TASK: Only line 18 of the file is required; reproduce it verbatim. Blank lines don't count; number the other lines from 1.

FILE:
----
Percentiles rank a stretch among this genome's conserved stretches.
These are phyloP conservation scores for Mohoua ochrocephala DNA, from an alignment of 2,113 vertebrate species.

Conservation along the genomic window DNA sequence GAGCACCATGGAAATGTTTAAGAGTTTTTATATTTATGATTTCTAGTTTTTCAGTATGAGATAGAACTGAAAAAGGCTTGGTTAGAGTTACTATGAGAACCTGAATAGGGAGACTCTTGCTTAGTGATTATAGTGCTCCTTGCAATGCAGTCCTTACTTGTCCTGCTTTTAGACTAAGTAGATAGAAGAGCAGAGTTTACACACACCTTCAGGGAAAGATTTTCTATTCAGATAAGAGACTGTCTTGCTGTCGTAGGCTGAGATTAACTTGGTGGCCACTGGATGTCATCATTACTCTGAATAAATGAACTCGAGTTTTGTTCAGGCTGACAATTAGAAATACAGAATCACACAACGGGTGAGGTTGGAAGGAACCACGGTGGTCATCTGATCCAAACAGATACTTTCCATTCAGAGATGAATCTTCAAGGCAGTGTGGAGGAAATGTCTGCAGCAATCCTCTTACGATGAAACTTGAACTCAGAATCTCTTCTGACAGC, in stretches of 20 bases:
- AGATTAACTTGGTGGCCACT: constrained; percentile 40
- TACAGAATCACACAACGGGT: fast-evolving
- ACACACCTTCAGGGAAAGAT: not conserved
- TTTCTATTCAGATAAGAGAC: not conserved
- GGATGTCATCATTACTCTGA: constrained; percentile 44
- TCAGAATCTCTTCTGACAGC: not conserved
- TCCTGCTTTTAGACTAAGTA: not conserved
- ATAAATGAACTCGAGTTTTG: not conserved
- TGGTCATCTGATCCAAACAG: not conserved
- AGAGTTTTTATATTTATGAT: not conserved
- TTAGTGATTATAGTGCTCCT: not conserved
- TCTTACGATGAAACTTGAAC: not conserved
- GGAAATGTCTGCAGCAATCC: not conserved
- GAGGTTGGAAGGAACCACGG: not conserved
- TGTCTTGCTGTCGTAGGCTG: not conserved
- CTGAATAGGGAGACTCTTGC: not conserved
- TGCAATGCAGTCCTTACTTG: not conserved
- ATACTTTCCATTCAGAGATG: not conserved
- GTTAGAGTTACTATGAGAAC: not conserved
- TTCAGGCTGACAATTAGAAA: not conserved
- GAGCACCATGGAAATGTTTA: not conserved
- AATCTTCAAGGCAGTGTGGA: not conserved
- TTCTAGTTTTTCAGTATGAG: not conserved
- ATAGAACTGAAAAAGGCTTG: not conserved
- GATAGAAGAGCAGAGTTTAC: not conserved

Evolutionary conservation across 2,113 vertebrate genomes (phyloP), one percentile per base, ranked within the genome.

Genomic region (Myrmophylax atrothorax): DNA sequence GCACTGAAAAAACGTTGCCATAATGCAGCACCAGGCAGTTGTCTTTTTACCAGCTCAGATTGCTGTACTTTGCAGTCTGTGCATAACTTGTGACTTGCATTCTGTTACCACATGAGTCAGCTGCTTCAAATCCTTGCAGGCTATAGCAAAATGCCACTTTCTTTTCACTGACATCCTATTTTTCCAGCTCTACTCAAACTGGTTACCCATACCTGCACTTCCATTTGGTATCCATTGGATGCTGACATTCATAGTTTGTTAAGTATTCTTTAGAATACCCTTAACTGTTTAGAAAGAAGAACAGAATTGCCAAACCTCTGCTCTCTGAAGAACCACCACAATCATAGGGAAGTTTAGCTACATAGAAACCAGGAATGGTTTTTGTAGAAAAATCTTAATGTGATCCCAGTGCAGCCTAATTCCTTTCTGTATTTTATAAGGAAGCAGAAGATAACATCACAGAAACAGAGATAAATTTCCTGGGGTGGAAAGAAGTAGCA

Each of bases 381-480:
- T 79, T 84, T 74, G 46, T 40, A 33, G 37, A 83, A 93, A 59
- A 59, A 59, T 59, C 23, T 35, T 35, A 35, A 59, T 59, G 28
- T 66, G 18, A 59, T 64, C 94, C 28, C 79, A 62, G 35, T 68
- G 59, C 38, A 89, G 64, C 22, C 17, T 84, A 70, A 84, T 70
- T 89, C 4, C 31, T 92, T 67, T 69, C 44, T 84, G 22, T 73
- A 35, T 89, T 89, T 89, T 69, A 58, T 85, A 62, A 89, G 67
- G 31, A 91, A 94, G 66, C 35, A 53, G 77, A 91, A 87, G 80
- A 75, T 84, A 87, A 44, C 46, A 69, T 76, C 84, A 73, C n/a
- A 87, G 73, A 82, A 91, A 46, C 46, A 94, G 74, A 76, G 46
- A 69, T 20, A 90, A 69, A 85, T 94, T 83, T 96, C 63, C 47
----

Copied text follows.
- TGTCTTGCTGTCGTAGGCTG: not conserved